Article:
Children of Lesbian Parents are More Likely to Identify as Gay or Bisexual

April 1, 2019 by Justin Lehmiller


The idea that gay parents are more likely to have gay children has long been thought to be a myth among sexual orientation researchers. For example, a review of the literature published in 1999 emphatically stated that “the incidence of homosexuality is no higher if one is raised by a gay or lesbian parent, than if one is raised by a heterosexual parent” [1]. However, recent research challenges this conclusion.

In 1986, the National Longitudinal Lesbian Family Study began in the United States. Children of lesbian parents were followed longitudinally to assess their psychological well-being; however, researchers also started collecting data on the sexual identity, attractions, and behaviors of these individuals as they reached adulthood.

In a new paper published in the Archives of Sexual Behavior, researchers examined the sexuality of the 25-year-old offspring from this study. There were 76 participants in total (37 female, 39 male), who were predominately White and all of whom were college educated. These participants were compared to a matched sample of adults from a general population survey (the National Survey of Family Growth).

In each sample, most participants identified as heterosexual/straight; however, participants from the Lesbian Family Study were significantly more likely to report sexual minority identities, same-sex attractions, and same-sex experiences:

· Among those who were raised by lesbian parents, 30% of women and 10% of men reported a gay, lesbian, or bisexual identity. By contrast, 12% of women and 2% of men from the general population survey identified as such.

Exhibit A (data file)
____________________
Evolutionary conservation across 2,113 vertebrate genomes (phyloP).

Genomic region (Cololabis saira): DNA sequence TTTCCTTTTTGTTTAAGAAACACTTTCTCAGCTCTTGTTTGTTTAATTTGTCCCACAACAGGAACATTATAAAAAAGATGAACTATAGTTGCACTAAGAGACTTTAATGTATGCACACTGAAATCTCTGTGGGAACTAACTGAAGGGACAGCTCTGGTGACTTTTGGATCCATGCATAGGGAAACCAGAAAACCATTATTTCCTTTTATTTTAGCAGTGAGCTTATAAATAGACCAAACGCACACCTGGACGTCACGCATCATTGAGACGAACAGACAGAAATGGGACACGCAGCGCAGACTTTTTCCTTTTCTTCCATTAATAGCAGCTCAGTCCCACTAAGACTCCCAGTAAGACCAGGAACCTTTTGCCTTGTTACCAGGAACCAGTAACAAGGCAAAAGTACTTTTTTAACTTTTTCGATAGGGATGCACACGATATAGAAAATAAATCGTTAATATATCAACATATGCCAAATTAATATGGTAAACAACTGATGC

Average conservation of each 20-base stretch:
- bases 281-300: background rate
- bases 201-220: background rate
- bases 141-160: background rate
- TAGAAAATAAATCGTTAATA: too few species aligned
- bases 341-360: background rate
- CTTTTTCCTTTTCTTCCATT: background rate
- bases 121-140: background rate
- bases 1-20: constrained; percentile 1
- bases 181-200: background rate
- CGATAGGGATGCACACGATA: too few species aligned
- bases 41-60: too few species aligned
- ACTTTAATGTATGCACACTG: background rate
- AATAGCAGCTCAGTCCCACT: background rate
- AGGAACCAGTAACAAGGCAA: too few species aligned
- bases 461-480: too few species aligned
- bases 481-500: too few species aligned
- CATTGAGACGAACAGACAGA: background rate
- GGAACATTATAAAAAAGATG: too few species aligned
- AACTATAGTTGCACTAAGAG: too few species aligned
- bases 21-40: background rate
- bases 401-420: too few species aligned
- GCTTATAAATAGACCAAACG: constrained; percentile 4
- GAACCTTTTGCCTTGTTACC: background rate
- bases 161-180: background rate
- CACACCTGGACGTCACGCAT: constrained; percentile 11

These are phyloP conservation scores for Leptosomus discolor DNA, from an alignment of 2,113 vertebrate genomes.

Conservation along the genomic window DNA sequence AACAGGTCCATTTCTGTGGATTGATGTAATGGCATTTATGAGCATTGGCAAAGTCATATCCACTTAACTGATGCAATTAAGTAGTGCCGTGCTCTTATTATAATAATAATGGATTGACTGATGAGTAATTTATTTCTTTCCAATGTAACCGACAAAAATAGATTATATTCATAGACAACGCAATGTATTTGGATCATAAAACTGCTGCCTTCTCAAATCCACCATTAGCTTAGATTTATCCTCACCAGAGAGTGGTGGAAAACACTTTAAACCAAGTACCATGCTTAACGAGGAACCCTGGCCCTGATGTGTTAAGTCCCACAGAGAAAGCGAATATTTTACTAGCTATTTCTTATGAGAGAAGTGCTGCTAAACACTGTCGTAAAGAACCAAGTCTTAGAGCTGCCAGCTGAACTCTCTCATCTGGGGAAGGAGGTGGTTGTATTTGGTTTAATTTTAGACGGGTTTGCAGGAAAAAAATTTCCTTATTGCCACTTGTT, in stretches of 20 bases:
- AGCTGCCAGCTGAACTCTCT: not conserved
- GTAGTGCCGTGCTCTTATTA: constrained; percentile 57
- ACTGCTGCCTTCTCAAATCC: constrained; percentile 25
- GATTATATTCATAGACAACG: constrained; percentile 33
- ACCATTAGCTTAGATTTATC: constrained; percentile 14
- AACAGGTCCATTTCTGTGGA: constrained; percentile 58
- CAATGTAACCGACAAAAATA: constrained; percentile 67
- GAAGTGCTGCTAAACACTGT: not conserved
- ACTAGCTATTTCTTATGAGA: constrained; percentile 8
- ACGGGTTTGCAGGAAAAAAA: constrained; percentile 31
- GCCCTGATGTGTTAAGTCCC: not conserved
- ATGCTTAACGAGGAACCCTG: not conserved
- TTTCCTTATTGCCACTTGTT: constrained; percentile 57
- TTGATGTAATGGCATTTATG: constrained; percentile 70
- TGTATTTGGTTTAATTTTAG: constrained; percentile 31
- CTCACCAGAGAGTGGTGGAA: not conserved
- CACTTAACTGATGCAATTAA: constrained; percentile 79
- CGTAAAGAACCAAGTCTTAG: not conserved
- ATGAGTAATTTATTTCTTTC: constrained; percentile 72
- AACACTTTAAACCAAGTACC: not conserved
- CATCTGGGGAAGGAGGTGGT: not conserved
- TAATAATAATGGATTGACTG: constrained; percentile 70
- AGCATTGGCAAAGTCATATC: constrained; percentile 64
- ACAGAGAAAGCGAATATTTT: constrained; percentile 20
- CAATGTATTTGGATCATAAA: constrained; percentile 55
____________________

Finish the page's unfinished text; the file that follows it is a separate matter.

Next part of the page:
· Among those who were raised by lesbian parents, 69% of women and 27% of men reported attraction to more than one sex. By contrast, 46% of women and 9% of men from the general population survey said the same.

· Among those who were raised by lesbian parents, 54% of women and 33% of men reported at least one same-sex sexual experience. By contrast, 38% of women and 9% of men from the general population survey said the same.

So what does all of this mean? Let me start by saying that it should not be taken to mean that sexual orientation is socially transmitted or learned because that’s not how it develops. Research doesn’t support this idea.

That said, there is growing evidence that sexuality is linked to genes, so one possibility is that what we’re seeing here is simply a product of that—if sexual orientation is at least partially genetically determined, then sexual minority parents who have their own biological children would be passing those genes along, thus increasing the likelihood of having gay or bisexual children.

However, another potential explanation for these findings is that children of sexual minority parents have “more expansive perspectives on gender and sexuality because they were raised by parents who are nonjudgmental about their exploration of non-heterosexual relationships,” as the study authors suggest. That openness may make them more willing to acknowledge and/or explore same-sex attractions.

Of course, it’s possible that both of these explanations are correct; either way, however, they tell us that the previous conclusion about the sexuality of children raised by gay parents does not seem to be true.

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[1] Fitzgerald, B. (1999). Children of lesbian and gay parents: A review of the literature. Marriage & Family Review, 29(1), 57-75.

[2] Gartrell, N., Bos, H., & Koh, A. (2019). Sexual Attraction, Sexual Identity, and Same-Sex Sexual Experiences of Adult Offspring in the US National Longitudinal Lesbian Family Study. Archives of Sexual Behavior.

Image Source: 123RF/Fabio Formaggio

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Written by
Dr. Justin Lehmiller
Founder & Owner of Sex and Psychology

Dr. Justin Lehmiller is a social psychologist and Research Fellow at The Kinsey Institute. He runs the Sex and Psychology blog and podcast and is author of the popular book Tell Me What You Want. Dr. Lehmiller is an award-winning educator, and a prolific researcher who has published more than 50 academic works.

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